Imaging the inner ear promises to be new gold standard for hearing researchers
Her interest in providing people who suffer from sensorineural hearing loss with a richer music-listening experience has led a young Harvard researcher to the Canadian Light Source (CLS) and to a discovery that opens the door to exciting new avenues for the study and diagnosis of human inner ear diseases.
"Hearing loss is such a widespread problem and my hope is that our work will eventually help us better diagnose and treat it. People are just not aware of how sensitive the auditory system is to trauma, and how isolating and depressing it can be to lose one's ability to communicate fluidly with others," says Janani Iyer, a Ph.D. candidate in the Harvard-MIT Speech and Hearing Bioscience and Technology program.
A musician herself, Iyer came to Saskatoon to tackle the problem of how to create detailed images of the delicate structures that allow humans to hear.
"Part of what drew me to this is that, despite its prevalence, hearing loss is incredibly understudied and incredibly underfunded," she said.
Building on previous work done at the CLS, Iyer was looking for a technology "that would resolve the mosaic of cells that allow us to hear through their bony protective shell."
Iyer's work focuses on the cochlea, the part of the inner ear that looks like a snail shell. The cochlea's role is to receive sounds in the form of vibrations and convert them into nerve impulses that can be interpreted by the brain.
Sensorineural hearing loss, which is caused by damage to sensory cells and nerve fibers in the cochlea, is incredibly prevalent, verging on what Iyer terms an epidemic. About 466 million people, including 34 million children, around the world suffer from it, and there is no cure.
The challenge with understanding the structure and function of the cochlea, and what can go wrong, is its inaccessibility—the tiny organ, only millimeters in size, is very fragile, is located close to the brain and is nestled in the temporal region of the skull, containing the densest bone in the human body.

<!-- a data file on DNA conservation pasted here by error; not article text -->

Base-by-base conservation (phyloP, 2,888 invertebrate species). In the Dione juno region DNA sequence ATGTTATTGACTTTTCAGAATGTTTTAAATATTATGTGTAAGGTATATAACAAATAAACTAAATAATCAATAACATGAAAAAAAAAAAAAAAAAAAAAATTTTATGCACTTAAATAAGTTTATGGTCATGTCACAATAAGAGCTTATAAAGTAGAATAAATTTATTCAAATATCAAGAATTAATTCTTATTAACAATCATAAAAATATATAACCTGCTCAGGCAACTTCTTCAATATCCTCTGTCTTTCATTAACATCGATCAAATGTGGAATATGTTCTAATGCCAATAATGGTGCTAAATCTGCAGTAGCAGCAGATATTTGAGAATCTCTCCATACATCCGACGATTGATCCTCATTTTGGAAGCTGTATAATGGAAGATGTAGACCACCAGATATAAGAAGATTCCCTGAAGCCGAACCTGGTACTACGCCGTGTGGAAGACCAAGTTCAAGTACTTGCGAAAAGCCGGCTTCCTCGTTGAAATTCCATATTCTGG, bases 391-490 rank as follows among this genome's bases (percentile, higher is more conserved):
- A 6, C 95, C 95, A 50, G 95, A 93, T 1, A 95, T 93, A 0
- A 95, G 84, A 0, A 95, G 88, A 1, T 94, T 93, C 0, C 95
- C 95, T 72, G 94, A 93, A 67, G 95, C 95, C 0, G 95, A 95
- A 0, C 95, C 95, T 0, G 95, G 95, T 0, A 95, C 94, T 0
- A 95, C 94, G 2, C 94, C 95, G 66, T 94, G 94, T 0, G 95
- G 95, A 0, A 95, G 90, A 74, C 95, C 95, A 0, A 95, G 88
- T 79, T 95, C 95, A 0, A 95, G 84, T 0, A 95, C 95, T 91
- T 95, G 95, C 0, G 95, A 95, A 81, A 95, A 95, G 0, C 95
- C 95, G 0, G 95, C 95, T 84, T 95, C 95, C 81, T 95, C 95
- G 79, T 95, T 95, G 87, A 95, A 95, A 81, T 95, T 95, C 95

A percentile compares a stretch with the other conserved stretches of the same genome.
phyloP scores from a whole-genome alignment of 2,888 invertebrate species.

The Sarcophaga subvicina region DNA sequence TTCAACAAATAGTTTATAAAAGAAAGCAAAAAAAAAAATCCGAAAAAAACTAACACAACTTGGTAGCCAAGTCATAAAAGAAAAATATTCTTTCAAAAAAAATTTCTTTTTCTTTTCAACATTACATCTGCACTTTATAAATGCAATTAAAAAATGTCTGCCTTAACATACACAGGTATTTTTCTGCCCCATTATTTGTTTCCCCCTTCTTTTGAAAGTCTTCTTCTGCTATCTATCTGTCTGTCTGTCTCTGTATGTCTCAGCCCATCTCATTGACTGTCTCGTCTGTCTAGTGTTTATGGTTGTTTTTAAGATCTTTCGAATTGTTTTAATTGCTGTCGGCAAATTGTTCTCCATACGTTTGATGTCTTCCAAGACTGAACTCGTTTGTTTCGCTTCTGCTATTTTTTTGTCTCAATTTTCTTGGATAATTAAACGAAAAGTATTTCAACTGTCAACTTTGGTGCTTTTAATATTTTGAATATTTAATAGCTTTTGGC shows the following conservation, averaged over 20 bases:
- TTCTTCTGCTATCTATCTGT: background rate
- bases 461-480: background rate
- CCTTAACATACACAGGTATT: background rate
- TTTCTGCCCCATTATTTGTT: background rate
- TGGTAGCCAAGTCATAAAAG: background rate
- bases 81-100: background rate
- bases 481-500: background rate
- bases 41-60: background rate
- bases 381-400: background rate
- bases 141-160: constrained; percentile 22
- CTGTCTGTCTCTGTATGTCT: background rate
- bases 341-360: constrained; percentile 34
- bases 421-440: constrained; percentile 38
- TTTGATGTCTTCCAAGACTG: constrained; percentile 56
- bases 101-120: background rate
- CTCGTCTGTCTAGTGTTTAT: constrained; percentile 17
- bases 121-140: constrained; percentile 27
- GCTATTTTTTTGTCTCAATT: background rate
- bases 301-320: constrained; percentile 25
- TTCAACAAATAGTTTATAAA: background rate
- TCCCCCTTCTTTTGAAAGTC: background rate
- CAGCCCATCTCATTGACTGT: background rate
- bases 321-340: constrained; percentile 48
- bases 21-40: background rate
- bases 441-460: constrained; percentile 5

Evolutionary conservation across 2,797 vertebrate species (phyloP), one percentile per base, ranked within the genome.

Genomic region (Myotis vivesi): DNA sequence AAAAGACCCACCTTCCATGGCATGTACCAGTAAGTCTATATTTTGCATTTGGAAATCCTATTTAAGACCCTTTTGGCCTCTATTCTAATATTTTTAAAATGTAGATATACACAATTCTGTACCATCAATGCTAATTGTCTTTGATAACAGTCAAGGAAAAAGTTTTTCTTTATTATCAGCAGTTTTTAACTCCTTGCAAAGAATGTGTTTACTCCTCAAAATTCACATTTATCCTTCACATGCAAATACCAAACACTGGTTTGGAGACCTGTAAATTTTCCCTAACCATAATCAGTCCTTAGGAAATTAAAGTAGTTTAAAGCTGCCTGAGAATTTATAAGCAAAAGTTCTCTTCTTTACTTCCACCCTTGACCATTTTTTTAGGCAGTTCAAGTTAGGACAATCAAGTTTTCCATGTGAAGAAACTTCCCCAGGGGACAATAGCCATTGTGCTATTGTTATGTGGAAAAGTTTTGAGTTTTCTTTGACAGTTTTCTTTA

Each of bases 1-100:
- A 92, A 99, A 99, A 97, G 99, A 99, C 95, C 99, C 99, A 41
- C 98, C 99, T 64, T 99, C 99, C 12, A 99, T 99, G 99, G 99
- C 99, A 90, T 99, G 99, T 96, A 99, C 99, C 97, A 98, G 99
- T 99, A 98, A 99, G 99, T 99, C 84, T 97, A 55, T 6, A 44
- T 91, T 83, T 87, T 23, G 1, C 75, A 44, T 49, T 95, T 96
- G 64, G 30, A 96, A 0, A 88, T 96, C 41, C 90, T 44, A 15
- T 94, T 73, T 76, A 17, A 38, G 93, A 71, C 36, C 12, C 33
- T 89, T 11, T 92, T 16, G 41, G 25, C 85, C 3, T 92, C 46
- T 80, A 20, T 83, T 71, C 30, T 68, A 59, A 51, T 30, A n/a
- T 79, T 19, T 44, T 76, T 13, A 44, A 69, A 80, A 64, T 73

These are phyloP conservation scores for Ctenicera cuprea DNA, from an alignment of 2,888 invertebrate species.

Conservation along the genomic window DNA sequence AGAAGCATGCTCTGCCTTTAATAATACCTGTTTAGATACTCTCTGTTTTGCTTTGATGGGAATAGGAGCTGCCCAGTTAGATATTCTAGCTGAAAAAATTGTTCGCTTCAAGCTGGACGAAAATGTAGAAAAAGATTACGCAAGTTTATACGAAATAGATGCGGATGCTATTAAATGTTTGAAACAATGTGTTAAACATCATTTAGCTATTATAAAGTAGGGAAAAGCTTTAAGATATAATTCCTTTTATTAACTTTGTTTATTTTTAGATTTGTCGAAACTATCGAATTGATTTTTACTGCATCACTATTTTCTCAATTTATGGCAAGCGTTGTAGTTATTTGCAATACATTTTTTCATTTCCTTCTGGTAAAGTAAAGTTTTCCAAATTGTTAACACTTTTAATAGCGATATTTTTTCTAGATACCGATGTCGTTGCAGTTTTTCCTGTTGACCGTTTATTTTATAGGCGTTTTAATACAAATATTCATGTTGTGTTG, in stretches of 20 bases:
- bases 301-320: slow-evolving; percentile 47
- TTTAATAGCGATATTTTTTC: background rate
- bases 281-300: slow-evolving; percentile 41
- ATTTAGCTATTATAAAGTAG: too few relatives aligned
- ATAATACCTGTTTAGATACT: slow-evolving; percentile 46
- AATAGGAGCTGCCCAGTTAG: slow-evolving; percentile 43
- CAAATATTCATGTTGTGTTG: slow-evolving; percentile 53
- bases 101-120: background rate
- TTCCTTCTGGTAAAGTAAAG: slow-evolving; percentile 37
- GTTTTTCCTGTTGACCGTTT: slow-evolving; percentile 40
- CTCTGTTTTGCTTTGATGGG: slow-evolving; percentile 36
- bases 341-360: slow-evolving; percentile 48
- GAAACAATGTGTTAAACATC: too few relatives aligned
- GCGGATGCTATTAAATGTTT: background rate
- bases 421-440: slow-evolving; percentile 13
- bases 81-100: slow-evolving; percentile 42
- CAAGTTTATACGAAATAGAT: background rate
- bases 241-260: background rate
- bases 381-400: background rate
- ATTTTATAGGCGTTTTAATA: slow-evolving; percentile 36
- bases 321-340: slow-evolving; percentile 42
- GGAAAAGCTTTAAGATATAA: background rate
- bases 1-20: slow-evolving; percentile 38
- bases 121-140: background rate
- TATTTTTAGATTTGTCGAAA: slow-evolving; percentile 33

For the past 125 years, the best way to visualize the pathologies that cause sensorineural hearing loss in humans was through post-mortem examination of thin slices of the cochlea (animal models serve as the only alternative). Even modern imaging technologies, including CT scans and MRIs, are insufficient because they cannot penetrate the bone adequately.
At the CLS, Iyer and her colleagues are showing that synchrotron light produces the kind of high-quality images needed to distinguish between healthy and damaged sensory cells and nerve fibers without having to remove the cochlea from the temporal bone. Their results were published in the August edition of the journal Biomedical Optics Express.
"The method of imaging and analysis described here has the potential to revolutionize and accelerate the study and diagnosis of human inner ear pathologies, as it promises to replace traditional histologic sectioning and staining as the gold standard method for human organ of Corti evaluation and disease diagnosis," wrote Iyer in the research paper.
The level of radiation needed for her CLS study is far too high to use in living humans "but our goal is always ultimately to help people, and we are highly optimistic about the future potential of this work."
Iyer said creating a version of the synchrotron imaging technology that can be used in a clinical setting is years away, but is promising. In the meantime, she believes a better understanding of what happens within the inner ear in patients with inner ear diseases such as sensorineural hearing loss, tinnitus, and Ménière's disease is key to raising awareness about the risks of exposure to loud sounds, and to incorporating safety precautions within public policy.
"The cochlea's structures are extremely fragile and easily damaged—listening to extremely loud music through headphones or speakers is horrible for your hearing," she said, adding that hearing loss could also be caused by certain drugs administered to treat other conditions (e.g. aminoglycoside antibiotics or certain diuretics) or genetic mutations.
"Being able to see with cellular-level resolution what specifically is causing a patient to lose their hearing will certainly help us provide personalized diagnosis and therapy recommendations."
Iyer continues her research and plans to return to the CLS to refine the process of imaging the inner ear through bone.